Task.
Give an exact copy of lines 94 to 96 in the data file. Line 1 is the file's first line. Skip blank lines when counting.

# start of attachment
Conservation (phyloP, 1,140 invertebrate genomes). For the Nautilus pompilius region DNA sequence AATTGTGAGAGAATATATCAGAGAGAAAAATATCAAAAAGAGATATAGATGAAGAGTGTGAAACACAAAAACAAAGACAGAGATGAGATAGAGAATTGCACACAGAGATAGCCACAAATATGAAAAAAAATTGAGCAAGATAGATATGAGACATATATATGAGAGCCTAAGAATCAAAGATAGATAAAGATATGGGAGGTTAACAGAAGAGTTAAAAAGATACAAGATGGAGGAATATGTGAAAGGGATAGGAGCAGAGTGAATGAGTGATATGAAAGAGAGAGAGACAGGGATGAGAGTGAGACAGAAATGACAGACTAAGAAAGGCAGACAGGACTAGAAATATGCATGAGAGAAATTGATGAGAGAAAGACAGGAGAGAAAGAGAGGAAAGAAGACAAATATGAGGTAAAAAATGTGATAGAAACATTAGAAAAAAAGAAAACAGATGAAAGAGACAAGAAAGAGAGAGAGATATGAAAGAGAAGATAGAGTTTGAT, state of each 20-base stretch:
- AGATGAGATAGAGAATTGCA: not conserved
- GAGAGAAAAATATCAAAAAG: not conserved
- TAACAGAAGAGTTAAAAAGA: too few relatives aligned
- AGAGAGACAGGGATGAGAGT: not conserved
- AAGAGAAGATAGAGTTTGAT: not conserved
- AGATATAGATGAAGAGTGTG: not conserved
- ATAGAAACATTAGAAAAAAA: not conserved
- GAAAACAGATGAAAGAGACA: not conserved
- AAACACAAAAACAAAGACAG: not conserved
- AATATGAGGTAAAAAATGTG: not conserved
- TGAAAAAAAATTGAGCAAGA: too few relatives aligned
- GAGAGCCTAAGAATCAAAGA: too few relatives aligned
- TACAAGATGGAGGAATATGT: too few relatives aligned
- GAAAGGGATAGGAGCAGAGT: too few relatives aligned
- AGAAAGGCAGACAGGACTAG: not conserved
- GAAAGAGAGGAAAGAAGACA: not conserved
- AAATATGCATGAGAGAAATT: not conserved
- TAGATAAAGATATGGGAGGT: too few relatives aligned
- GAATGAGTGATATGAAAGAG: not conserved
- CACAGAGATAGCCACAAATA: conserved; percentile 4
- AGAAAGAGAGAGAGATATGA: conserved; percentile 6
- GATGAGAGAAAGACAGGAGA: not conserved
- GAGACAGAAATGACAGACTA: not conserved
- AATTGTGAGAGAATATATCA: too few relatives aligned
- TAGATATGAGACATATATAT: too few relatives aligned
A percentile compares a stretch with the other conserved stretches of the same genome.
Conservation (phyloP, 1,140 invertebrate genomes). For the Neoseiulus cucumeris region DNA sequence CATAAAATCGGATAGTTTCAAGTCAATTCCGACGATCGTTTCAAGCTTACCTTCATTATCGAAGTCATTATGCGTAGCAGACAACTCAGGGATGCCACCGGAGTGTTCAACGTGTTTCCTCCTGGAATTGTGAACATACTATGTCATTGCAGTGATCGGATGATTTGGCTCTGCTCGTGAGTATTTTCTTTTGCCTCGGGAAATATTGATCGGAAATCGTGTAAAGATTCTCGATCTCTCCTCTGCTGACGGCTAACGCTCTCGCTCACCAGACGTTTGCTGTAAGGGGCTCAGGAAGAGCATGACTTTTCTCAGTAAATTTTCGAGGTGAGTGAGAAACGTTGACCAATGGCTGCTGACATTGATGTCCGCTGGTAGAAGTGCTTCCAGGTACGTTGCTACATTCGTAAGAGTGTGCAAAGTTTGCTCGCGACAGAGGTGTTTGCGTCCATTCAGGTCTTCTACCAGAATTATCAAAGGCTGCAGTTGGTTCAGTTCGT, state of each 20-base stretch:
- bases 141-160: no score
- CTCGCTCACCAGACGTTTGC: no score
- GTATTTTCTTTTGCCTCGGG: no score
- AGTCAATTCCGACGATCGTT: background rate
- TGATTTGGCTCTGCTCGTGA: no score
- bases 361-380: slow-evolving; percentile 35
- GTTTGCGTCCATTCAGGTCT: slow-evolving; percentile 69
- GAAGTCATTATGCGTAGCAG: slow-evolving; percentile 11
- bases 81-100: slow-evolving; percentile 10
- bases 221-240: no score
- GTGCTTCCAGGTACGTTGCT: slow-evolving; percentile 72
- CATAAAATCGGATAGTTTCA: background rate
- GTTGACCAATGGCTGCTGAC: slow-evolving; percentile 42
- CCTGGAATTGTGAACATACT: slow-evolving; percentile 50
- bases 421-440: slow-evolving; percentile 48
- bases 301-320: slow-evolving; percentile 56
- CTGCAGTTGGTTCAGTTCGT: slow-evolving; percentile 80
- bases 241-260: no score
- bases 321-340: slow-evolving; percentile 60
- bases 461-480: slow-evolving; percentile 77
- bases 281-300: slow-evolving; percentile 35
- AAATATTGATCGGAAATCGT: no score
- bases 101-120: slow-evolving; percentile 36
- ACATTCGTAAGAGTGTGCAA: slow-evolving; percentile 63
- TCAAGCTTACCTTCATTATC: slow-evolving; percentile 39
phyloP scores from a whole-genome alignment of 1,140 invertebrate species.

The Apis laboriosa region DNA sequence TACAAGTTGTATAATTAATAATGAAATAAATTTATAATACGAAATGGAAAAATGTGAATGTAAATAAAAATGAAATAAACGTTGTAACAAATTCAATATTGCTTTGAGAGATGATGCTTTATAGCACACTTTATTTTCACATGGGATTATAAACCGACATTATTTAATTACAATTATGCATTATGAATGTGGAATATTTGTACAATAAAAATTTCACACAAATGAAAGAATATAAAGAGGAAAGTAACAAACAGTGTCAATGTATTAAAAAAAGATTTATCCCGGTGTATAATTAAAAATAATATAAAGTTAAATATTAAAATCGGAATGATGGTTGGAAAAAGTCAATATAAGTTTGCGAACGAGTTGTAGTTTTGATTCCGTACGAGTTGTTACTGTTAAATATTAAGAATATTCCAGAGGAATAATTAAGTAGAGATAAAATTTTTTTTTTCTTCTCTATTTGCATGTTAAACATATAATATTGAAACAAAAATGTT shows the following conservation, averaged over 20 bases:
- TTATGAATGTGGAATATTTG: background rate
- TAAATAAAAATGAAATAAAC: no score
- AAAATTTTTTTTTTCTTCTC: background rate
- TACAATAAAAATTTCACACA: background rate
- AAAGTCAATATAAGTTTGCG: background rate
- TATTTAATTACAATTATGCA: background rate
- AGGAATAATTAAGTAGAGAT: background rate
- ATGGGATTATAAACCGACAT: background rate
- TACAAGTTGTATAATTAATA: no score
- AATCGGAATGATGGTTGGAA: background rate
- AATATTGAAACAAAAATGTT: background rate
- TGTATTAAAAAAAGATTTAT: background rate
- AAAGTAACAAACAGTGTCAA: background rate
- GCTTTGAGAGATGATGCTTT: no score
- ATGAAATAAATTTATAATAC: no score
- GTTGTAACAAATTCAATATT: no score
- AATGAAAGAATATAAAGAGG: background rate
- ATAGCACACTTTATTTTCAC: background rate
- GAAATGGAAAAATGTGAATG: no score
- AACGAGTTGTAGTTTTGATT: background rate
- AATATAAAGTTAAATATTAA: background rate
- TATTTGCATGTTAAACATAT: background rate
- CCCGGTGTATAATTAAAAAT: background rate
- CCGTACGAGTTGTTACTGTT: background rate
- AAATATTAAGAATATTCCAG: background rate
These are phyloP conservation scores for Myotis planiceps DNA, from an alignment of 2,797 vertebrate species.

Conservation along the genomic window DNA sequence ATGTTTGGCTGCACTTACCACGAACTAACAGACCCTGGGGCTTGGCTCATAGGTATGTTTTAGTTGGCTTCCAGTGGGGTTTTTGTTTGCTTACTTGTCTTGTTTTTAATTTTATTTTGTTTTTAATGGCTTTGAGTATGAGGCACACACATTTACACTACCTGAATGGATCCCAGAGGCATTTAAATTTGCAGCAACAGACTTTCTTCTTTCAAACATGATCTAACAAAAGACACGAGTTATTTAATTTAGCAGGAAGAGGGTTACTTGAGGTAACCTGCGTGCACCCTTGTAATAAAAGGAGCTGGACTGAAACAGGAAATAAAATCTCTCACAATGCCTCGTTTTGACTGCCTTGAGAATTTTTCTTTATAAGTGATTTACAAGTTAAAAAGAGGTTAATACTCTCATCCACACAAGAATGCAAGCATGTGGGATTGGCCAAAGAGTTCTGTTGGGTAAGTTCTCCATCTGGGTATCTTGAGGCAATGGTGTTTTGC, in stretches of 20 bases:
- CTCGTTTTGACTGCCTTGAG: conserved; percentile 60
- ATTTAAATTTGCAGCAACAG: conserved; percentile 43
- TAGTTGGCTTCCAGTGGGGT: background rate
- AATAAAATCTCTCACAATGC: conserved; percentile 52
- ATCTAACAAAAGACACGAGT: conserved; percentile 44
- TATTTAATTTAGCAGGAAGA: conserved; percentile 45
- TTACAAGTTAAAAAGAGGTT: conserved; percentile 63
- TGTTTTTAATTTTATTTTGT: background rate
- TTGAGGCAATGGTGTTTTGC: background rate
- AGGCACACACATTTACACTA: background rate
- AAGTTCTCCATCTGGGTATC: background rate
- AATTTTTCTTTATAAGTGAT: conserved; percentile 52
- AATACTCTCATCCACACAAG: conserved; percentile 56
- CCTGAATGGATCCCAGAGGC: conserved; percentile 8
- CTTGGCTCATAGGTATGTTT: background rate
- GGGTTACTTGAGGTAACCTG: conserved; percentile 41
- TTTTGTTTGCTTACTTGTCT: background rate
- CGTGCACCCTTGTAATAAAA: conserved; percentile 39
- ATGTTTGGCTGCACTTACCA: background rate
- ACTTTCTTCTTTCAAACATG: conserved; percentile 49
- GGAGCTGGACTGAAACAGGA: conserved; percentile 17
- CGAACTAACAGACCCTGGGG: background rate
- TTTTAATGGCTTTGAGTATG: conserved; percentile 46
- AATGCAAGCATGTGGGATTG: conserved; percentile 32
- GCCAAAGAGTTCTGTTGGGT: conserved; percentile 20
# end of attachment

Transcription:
- AATTTTTCTTTATAAGTGAT: conserved; percentile 52
- AATACTCTCATCCACACAAG: conserved; percentile 56
- CCTGAATGGATCCCAGAGGC: conserved; percentile 8